North Logan residents unhappy with proposed school plan

Residents of North Logan and Hyde Park met in the North Park Elementary gymnasium Wednesday night, Jan. 23, 2013 to discuss a proposed school bond that would build a new high school in Millville and a  new middle school in North Logan. 

<strong>NORTH LOGAN—</strong> As Mike Liechty stood in front of more than 100 parents Wednesday night in the North Park Elementary gymnasium, faces turned from curious to furious.

Liechty, Deputy Superintendent of the Cache County School District, delivered a 45 minute presentation outlining the CCSD’s plan for building a new high school in Millville, a new elementary school in Lewiston, and a new middle school in North Logan, as well as renovating and reorganizing many of the other schools – a plan that would cost taxpayers $99.8 million over the next 20 years.

Following the presentation, CCSD Superintendent Steven Norton and members of the Building Task Force Committee answered questions from the floor.

The overwhelming majority of the discussion that followed was focused on transportation and building placement. The cost of the proposed bond was only brought up twice in more than an hour of questions.

Many of the parents wondered why their high school students would have to travel to Millville, while middle school aged children from the south end of Cache Valley would be bused to the new North Logan school.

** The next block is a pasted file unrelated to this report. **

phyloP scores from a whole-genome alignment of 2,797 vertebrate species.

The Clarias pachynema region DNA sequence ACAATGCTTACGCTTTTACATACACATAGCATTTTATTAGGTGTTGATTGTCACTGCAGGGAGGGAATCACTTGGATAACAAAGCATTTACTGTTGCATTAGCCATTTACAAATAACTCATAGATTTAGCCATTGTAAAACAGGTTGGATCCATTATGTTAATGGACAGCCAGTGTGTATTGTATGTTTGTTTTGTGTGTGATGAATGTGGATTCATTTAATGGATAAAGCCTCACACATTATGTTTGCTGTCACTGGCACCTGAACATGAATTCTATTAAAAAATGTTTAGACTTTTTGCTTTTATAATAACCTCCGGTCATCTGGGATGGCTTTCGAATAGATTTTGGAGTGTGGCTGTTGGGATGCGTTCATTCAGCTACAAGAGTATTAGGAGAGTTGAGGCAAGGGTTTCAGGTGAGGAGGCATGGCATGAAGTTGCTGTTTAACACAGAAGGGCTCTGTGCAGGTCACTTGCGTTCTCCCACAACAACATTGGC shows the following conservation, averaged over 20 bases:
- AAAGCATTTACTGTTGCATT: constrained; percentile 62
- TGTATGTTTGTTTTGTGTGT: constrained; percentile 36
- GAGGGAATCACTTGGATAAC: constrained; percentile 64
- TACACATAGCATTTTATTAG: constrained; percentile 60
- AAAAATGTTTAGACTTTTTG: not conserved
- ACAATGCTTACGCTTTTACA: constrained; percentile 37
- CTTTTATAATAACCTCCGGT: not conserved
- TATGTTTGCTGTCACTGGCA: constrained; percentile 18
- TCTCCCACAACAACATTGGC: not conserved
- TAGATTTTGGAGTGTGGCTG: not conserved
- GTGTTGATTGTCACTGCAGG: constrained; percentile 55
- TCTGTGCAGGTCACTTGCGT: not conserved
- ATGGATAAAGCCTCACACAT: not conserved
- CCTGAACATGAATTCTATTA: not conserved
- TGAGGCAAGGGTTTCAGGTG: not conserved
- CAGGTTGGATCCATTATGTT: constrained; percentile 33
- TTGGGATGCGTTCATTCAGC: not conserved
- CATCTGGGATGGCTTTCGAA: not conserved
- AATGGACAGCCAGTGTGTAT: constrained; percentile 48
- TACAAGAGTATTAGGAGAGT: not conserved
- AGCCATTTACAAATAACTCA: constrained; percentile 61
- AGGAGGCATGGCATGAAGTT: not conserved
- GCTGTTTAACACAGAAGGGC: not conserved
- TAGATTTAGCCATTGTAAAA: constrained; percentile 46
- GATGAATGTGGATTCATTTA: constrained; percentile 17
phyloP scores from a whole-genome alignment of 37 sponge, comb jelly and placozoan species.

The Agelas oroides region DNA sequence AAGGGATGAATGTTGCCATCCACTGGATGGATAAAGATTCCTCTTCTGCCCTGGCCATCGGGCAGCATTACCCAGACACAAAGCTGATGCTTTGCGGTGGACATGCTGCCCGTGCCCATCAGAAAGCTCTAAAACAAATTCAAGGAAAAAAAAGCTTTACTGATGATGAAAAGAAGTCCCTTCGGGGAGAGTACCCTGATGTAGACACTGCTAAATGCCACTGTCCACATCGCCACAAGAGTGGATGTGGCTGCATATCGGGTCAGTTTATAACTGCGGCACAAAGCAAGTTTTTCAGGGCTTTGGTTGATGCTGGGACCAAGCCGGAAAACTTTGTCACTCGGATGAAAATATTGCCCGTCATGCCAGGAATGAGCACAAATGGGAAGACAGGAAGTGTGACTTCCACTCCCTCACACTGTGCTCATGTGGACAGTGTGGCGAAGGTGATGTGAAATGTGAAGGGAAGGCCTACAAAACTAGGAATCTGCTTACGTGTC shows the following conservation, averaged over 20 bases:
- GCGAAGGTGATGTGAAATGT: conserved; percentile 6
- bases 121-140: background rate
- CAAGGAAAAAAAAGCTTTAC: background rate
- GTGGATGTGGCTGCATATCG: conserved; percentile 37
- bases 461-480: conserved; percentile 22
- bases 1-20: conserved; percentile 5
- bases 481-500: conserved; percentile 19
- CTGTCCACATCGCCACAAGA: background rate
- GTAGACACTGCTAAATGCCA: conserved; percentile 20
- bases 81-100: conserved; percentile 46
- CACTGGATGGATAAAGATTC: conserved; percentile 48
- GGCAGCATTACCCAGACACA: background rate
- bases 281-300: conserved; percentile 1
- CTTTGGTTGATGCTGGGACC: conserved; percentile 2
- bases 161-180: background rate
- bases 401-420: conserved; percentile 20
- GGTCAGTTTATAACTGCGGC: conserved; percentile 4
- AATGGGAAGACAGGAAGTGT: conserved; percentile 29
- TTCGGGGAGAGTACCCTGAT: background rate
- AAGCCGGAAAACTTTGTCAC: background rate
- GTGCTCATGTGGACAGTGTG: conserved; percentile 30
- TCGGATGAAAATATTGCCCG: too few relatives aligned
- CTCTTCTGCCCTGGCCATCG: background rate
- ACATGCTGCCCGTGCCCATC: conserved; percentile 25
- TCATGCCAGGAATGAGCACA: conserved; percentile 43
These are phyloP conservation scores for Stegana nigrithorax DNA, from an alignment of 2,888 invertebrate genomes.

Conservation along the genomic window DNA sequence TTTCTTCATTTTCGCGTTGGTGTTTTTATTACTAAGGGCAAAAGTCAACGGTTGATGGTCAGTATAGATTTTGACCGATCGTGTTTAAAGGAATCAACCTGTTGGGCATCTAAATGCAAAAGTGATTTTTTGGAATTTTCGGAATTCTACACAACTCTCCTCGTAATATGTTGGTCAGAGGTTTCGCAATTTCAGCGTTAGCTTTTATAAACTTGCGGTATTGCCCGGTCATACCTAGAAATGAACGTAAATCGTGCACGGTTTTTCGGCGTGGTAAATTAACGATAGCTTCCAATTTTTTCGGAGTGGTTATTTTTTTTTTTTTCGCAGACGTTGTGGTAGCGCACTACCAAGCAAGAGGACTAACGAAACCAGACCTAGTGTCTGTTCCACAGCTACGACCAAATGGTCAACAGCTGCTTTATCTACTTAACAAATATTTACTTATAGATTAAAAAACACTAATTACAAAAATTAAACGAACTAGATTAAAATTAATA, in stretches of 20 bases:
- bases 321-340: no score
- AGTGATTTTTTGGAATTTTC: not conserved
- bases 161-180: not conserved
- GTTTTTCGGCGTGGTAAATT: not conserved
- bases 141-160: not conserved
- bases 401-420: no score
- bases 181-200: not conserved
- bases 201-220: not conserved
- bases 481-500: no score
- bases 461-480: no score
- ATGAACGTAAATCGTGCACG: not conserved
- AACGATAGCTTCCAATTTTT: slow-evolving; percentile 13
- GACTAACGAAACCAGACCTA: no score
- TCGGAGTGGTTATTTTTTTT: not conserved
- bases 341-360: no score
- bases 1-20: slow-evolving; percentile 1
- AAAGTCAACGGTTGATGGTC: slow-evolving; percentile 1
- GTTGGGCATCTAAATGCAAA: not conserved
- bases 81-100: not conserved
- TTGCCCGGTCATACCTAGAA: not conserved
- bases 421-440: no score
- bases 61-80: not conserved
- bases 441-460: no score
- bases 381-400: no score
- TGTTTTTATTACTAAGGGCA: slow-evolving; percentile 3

North Logan resident Shelly Higginbotham asked if there was any way to realign the boundaries so that her six children would be able to stay closer to home.

Norton responded that all of the North Logan students would attend the new high school and that it only takes 11 minutes to get there. The crowd muttered at his words and many vocalized that they have never been able to make that drive in less than 30 minutes.

Based on the questions asked and criticism of the plans given, the root of the problem was that the citizens of North Logan felt that they had no say in what happened to their children.

Upon review of the members of the Building Task Force Committee, which was made up of 30 individuals, North Logan did not have a single representative.

Scott Anderson, a Hyde Park resident, voiced a seemingly popular opinion when he asked if there had ever been thought given to splitting the district in half. His remarks were loudly applauded, but it was quickly trumped when another parent said there is a group, called Parents for School District Merger, petitioning to have their idea of combining CCSD and the Logan School District on the ballot this November.

Chris Corcoran, a father of four also from Hyde Park, said he supports the idea of merging the districts despite his work on the Build Task Force Committee. However, the proposal is a plan to move forward with the way things are now.

Norton stressed the fact that no one person had the power to make the decision. It would be a yes or no decision by the vote of the people.

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